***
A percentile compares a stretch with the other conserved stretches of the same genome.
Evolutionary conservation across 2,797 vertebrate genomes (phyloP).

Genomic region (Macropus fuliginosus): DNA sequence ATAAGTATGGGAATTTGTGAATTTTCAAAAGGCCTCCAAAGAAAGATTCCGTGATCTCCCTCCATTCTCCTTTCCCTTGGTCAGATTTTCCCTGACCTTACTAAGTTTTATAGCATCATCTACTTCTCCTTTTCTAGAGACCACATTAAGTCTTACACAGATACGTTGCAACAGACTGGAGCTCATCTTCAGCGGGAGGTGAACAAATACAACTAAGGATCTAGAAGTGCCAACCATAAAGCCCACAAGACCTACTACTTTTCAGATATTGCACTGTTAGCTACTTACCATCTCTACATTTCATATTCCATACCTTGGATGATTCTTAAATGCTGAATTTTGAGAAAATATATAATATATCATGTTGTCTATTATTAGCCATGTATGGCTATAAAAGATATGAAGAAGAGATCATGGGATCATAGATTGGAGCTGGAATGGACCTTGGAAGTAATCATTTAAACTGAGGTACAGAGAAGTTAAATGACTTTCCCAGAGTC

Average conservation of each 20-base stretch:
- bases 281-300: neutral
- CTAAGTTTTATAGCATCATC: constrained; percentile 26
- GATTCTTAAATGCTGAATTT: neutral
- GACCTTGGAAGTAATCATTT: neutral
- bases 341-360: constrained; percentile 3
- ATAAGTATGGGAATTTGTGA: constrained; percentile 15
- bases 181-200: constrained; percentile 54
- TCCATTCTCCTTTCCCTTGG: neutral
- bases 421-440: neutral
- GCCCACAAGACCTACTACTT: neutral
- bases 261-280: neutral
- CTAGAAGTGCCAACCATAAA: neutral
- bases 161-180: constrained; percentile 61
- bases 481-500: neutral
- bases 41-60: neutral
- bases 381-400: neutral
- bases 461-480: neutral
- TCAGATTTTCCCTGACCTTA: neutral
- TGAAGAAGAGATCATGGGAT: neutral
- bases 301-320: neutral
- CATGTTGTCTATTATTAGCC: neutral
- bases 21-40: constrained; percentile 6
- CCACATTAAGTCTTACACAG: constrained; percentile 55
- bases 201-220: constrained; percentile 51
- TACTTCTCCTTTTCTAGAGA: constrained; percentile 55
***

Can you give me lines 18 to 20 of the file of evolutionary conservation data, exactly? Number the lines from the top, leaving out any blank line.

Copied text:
- bases 481-500: neutral
- bases 41-60: neutral
- bases 381-400: neutral